Jig-saw puzzle with packaging, 'Tintern Abbey', No.1, 85 pieces, timber / cardboard, made by A W Gamage Ltd, Holburn, London, England, 1898-1940, used by Mabel Walker (nee Mansfield), Wahroonga, New South Wales, Australia.
This is an 85-piece, hand-cut, wooden jig-saw puzzle issued by the London bargain department store, A.W. Gamage Ltd, of Holburn. The jigsaw or picture puzzle features a print of an oil painting of Tintern Abbey ruins.
Hand-cut timber jig-saw puzzles were all the rage in America from about 1900 to 1908. They were not toys used by children but were designed for adults. Very large and expensive puzzles were typically purchased by wealthy women on Saturday mornings as part of the entertainment for weekend house parties. Puzzles continued to be an adult pastime for the next 20 years.
There is evidence that a similar craze had spread to Australia by 1909 when the press referred to playing with picture puzzles as being a "society game". Home-made puzzles were made, glued onto pieces of wood or cardboard, and cut into pieces. There were picture puzzle contests and parties. "The Queenslander" a Brisbane newspaper of 1911, reported that "Picture Puzzle Teas" were popular with the hostess allocating puzzles to her guests and giving them an hour to complete them followed by prizes and a "dainty tea". It concluded that "a selection of picture puzzles will be invaluable boon to the hostess in the bush, and they will serve to while away many a wet afternoon, when guests need amusing especially".
Curator, Transport & Toys
Information provided by Janet Denne (Windeyer), 2011.
Green, Paul, A blog for the Commercial Overprint Society of Great Britain
Halliday, Stephen, "Amazing & Extraordinary Facts: London", David & Charles, 2011
'A Picture Puzzle Tea' in "The Queenslander" (Brisbane) 27 May, 1911, p.6.
This jig-saw was issued by A W Gamage Ltd of 116-128 Holborn, in Central London. Gamages was a department store founded by Arthur Walter Gamage, the son of a Herefordshire farmer, who was apprenticed to a London draper in St Paul's churchyard. In 1878, at the age of 21, he set up his own hosiery shop, in partnership with Frank Spain in small premises in Holborn. Above it Gamage hung his motto "Tall Oaks from Little Acorns Grow."
Gamage insisted on selling everything cheaper than anywhere else and gradually crowds began to visit the shop, even though its location was in an "unfashionable" area. In 1881 Gamage bought Frank Spain out and began to expand his small premises into the surrounding properties. By the end of the decade, most of the block between Leather Lane and Hatton Garden, was in his hands.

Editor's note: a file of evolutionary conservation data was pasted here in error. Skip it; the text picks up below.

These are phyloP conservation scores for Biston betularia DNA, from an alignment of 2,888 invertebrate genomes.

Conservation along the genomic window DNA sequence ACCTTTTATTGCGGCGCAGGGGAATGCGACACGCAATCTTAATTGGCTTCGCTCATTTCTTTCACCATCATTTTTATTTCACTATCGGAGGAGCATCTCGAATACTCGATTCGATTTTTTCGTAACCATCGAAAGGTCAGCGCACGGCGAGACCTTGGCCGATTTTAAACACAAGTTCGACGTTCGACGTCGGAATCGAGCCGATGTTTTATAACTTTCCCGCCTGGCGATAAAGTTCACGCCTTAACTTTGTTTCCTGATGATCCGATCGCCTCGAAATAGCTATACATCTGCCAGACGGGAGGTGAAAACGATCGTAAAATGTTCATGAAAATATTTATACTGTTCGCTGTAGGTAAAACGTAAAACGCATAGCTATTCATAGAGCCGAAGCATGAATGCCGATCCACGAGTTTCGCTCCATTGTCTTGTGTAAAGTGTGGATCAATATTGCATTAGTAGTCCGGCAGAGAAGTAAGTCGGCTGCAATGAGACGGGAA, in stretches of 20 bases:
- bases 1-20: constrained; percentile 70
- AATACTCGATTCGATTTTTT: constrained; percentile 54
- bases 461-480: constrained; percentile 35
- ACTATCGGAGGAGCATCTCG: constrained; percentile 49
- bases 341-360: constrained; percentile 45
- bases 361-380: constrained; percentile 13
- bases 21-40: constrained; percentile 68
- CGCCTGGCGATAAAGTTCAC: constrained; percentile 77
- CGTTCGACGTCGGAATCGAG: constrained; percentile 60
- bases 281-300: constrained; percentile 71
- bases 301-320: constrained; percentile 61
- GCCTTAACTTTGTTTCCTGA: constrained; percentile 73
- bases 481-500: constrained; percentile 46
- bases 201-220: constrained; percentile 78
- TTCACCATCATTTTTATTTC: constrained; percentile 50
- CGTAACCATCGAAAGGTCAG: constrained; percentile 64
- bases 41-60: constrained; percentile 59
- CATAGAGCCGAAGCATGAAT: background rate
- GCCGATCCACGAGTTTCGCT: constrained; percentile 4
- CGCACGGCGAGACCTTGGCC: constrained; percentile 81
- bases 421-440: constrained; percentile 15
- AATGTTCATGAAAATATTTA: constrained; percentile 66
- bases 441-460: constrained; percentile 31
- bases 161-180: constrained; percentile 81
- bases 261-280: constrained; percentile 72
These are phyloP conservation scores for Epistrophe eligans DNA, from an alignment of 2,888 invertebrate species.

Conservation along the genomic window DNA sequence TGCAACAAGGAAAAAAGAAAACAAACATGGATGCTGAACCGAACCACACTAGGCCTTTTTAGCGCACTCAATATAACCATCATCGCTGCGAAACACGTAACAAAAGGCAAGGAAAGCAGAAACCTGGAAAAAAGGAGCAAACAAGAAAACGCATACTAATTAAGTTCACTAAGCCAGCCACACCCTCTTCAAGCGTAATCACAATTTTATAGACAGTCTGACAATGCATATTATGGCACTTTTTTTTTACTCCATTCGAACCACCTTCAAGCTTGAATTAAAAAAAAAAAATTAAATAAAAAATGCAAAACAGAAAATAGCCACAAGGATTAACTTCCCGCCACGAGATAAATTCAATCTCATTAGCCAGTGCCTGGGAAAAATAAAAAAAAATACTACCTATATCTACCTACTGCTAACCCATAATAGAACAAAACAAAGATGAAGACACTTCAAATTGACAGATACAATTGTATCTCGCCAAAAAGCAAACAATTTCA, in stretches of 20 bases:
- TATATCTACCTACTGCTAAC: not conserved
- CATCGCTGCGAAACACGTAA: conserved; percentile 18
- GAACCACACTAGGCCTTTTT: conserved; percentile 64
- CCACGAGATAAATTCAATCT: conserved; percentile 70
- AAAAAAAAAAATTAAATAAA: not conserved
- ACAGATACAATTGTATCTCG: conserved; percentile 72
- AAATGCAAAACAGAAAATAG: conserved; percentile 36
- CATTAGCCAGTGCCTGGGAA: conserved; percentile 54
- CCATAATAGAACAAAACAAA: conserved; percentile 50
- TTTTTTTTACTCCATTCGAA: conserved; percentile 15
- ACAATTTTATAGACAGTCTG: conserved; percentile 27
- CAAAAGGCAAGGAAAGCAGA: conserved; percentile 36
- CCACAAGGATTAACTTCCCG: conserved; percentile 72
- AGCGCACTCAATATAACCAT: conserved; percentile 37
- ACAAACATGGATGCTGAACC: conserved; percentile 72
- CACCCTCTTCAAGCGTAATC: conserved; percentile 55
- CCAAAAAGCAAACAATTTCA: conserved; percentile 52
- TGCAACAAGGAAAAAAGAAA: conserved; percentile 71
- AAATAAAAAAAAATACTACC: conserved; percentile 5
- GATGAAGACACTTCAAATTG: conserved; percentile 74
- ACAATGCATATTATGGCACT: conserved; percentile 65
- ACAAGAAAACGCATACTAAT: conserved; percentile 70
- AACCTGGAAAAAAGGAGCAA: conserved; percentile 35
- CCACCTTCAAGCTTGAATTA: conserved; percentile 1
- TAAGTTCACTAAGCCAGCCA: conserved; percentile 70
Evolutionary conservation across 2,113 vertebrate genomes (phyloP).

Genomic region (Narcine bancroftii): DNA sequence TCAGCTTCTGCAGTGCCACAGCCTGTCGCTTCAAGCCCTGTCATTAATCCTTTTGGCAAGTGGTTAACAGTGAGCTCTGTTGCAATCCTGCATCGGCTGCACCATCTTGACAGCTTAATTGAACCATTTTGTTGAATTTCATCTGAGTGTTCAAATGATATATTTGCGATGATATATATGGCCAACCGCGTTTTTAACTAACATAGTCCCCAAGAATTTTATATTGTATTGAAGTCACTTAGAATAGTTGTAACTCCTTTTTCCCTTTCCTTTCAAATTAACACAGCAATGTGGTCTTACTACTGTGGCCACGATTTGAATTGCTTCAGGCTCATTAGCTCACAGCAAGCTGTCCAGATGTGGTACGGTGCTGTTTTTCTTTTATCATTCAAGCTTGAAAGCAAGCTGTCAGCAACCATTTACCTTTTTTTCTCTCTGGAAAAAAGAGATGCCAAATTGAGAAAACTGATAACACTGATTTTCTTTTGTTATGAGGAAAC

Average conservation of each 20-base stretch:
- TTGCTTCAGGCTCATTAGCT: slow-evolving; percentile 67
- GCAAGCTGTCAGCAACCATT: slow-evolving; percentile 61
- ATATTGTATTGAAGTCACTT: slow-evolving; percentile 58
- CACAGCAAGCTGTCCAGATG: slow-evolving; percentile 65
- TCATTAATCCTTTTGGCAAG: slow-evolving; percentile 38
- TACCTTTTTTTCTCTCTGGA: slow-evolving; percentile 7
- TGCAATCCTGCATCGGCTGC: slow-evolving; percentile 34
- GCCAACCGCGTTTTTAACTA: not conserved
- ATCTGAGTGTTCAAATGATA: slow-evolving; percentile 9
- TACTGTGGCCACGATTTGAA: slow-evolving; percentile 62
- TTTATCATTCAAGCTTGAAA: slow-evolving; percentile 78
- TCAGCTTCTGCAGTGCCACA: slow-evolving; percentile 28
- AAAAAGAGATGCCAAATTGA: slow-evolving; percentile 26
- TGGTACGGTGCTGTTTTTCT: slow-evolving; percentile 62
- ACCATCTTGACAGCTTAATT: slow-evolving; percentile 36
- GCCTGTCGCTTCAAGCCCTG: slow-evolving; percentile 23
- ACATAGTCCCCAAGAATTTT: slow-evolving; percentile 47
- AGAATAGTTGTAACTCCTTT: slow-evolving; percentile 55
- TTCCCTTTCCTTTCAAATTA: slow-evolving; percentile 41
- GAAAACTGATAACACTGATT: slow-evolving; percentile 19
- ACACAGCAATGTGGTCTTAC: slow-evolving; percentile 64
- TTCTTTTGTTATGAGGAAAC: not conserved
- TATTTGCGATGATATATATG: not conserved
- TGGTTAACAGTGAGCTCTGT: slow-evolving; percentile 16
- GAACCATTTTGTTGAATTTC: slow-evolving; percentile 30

Because of the piecemeal expansion, his bargain department store ended up as a maze of rooms, steps, passages and ramps which Gamage called the "People's Popular Emporium". It offered everything from haberdashery, furniture, sporting goods and gardening supplies to utensils, camping equipment, magic tricks, and clothing.
Gamages became the official supplier of uniforms to the Boy Scout movement and a large toy department was joined by an automobile equipment section for running and maintaining cars. The firm also pioneered a large mail-order business and issued a wide range of catalogues. In 1911 they issued a catalogue of some 900 pages.
It is thought that the jigsaw was not actually made by Gamages but possibly by William Peacock whose cutting style was said to be similar to early Gamage picture puzzles. The jigsaw features a print of an oil painting of Tintern Abbey ruins by the English artist, Benjamin Williams Leader (1831-1923), painted in 1889. The original is in the City Museum & Art Gallery, Worcester, England. Tintern Abbey is located near the village of Tintern in Wales, and had been founded by Walter de Clare, Lord of Chepstow, in 1131. It was surrendered in 1536 after Henry VIII's dissolution of the monasteries and by the 17th and 18th century was in ruins. It became a much visited site by travellers to "romantic" locations and went on to be written about by romantic poets and painted by artists during the 19th century.
This puzzle was given to Mabel Walker from N. Johnston. Mabel was born Mabel L. Mansfield in 1870 in Balmain, an inner Sydney harbour suburb, and married William Walker (1867-1934) at Woollahra in Sydney in 1898. They lived at Woollahra and Wahroonga iin Sydney, in the first decades of the twentieth century and she died at Quirindi, New South Wales, in 1958.
This jigsaw was passed on to Mabel's daughter, Dorothy Windeyer, and handed on to Dorothy's daughter, Janet Denne (nee Windeyer). It is one of a small group of toys donated to the Museum by Janet Denne in 2012.